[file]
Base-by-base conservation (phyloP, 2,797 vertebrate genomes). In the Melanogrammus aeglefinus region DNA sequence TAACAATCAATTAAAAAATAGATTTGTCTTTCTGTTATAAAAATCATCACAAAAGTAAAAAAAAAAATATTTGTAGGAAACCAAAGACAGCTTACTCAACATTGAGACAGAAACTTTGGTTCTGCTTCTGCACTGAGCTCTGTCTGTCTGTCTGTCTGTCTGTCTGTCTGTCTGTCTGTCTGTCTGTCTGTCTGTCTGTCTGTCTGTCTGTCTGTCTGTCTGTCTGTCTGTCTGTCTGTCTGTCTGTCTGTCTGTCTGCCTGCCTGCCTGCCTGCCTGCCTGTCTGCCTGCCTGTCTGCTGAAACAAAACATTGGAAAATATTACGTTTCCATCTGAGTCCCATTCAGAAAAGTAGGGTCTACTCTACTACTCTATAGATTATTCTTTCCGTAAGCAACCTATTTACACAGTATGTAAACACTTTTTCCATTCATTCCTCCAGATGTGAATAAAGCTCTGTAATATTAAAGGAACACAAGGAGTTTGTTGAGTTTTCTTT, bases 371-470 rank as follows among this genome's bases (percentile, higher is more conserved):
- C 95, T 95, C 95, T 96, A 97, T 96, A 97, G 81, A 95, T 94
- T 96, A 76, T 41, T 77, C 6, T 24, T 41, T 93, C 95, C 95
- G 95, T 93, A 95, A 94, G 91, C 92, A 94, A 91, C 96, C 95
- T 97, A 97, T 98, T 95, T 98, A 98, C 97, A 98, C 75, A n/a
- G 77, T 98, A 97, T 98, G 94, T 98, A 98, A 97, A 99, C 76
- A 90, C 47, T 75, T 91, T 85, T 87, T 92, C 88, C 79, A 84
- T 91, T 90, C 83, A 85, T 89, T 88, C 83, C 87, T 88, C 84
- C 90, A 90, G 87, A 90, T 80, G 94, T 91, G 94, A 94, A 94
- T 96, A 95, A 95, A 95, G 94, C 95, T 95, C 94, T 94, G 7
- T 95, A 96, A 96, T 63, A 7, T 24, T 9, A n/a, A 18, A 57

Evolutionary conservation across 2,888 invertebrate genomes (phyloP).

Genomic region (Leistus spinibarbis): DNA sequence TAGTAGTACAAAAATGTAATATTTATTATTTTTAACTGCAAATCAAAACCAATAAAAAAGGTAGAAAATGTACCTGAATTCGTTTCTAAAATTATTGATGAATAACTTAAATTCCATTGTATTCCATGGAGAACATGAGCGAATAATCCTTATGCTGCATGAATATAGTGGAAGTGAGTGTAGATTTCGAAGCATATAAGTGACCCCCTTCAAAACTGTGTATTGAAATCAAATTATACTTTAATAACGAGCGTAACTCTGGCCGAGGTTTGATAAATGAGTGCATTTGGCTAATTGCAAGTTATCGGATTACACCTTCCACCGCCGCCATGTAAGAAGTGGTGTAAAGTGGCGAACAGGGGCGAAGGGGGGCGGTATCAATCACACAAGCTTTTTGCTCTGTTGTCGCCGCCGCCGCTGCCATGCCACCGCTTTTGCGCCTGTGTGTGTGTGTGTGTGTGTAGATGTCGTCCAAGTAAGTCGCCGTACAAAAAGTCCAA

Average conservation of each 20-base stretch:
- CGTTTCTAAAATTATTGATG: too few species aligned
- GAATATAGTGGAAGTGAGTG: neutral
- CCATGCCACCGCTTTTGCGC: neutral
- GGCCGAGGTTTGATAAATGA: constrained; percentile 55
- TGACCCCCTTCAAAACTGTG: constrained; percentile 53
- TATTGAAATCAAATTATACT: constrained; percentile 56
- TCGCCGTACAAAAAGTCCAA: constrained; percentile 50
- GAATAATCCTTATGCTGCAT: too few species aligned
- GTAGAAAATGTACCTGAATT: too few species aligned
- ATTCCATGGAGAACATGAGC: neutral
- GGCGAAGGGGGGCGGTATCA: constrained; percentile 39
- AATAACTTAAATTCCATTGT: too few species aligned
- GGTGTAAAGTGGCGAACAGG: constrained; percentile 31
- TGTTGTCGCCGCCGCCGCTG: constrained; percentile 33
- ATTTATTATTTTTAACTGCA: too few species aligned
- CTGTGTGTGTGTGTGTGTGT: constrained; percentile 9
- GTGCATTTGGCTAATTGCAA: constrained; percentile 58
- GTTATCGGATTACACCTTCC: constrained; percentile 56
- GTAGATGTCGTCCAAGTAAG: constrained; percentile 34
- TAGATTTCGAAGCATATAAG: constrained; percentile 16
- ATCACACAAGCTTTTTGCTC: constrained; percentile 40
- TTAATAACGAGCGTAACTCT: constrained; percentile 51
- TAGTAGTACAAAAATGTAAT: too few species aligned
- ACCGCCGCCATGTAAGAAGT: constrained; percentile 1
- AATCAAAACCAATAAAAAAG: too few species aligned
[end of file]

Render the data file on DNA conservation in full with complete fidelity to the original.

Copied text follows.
Base-by-base conservation (phyloP, 2,797 vertebrate genomes). In the Melanogrammus aeglefinus region DNA sequence TAACAATCAATTAAAAAATAGATTTGTCTTTCTGTTATAAAAATCATCACAAAAGTAAAAAAAAAAATATTTGTAGGAAACCAAAGACAGCTTACTCAACATTGAGACAGAAACTTTGGTTCTGCTTCTGCACTGAGCTCTGTCTGTCTGTCTGTCTGTCTGTCTGTCTGTCTGTCTGTCTGTCTGTCTGTCTGTCTGTCTGTCTGTCTGTCTGTCTGTCTGTCTGTCTGTCTGTCTGTCTGTCTGTCTGTCTGTCTGCCTGCCTGCCTGCCTGCCTGCCTGTCTGCCTGCCTGTCTGCTGAAACAAAACATTGGAAAATATTACGTTTCCATCTGAGTCCCATTCAGAAAAGTAGGGTCTACTCTACTACTCTATAGATTATTCTTTCCGTAAGCAACCTATTTACACAGTATGTAAACACTTTTTCCATTCATTCCTCCAGATGTGAATAAAGCTCTGTAATATTAAAGGAACACAAGGAGTTTGTTGAGTTTTCTTT, bases 371-470 rank as follows among this genome's bases (percentile, higher is more conserved):
- C 95, T 95, C 95, T 96, A 97, T 96, A 97, G 81, A 95, T 94
- T 96, A 76, T 41, T 77, C 6, T 24, T 41, T 93, C 95, C 95
- G 95, T 93, A 95, A 94, G 91, C 92, A 94, A 91, C 96, C 95
- T 97, A 97, T 98, T 95, T 98, A 98, C 97, A 98, C 75, A n/a
- G 77, T 98, A 97, T 98, G 94, T 98, A 98, A 97, A 99, C 76
- A 90, C 47, T 75, T 91, T 85, T 87, T 92, C 88, C 79, A 84
- T 91, T 90, C 83, A 85, T 89, T 88, C 83, C 87, T 88, C 84
- C 90, A 90, G 87, A 90, T 80, G 94, T 91, G 94, A 94, A 94
- T 96, A 95, A 95, A 95, G 94, C 95, T 95, C 94, T 94, G 7
- T 95, A 96, A 96, T 63, A 7, T 24, T 9, A n/a, A 18, A 57

Evolutionary conservation across 2,888 invertebrate genomes (phyloP).

Genomic region (Leistus spinibarbis): DNA sequence TAGTAGTACAAAAATGTAATATTTATTATTTTTAACTGCAAATCAAAACCAATAAAAAAGGTAGAAAATGTACCTGAATTCGTTTCTAAAATTATTGATGAATAACTTAAATTCCATTGTATTCCATGGAGAACATGAGCGAATAATCCTTATGCTGCATGAATATAGTGGAAGTGAGTGTAGATTTCGAAGCATATAAGTGACCCCCTTCAAAACTGTGTATTGAAATCAAATTATACTTTAATAACGAGCGTAACTCTGGCCGAGGTTTGATAAATGAGTGCATTTGGCTAATTGCAAGTTATCGGATTACACCTTCCACCGCCGCCATGTAAGAAGTGGTGTAAAGTGGCGAACAGGGGCGAAGGGGGGCGGTATCAATCACACAAGCTTTTTGCTCTGTTGTCGCCGCCGCCGCTGCCATGCCACCGCTTTTGCGCCTGTGTGTGTGTGTGTGTGTGTAGATGTCGTCCAAGTAAGTCGCCGTACAAAAAGTCCAA

Average conservation of each 20-base stretch:
- CGTTTCTAAAATTATTGATG: too few species aligned
- GAATATAGTGGAAGTGAGTG: neutral
- CCATGCCACCGCTTTTGCGC: neutral
- GGCCGAGGTTTGATAAATGA: constrained; percentile 55
- TGACCCCCTTCAAAACTGTG: constrained; percentile 53
- TATTGAAATCAAATTATACT: constrained; percentile 56
- TCGCCGTACAAAAAGTCCAA: constrained; percentile 50
- GAATAATCCTTATGCTGCAT: too few species aligned
- GTAGAAAATGTACCTGAATT: too few species aligned
- ATTCCATGGAGAACATGAGC: neutral
- GGCGAAGGGGGGCGGTATCA: constrained; percentile 39
- AATAACTTAAATTCCATTGT: too few species aligned
- GGTGTAAAGTGGCGAACAGG: constrained; percentile 31
- TGTTGTCGCCGCCGCCGCTG: constrained; percentile 33
- ATTTATTATTTTTAACTGCA: too few species aligned
- CTGTGTGTGTGTGTGTGTGT: constrained; percentile 9
- GTGCATTTGGCTAATTGCAA: constrained; percentile 58
- GTTATCGGATTACACCTTCC: constrained; percentile 56
- GTAGATGTCGTCCAAGTAAG: constrained; percentile 34
- TAGATTTCGAAGCATATAAG: constrained; percentile 16
- ATCACACAAGCTTTTTGCTC: constrained; percentile 40
- TTAATAACGAGCGTAACTCT: constrained; percentile 51
- TAGTAGTACAAAAATGTAAT: too few species aligned
- ACCGCCGCCATGTAAGAAGT: constrained; percentile 1
- AATCAAAACCAATAAAAAAG: too few species aligned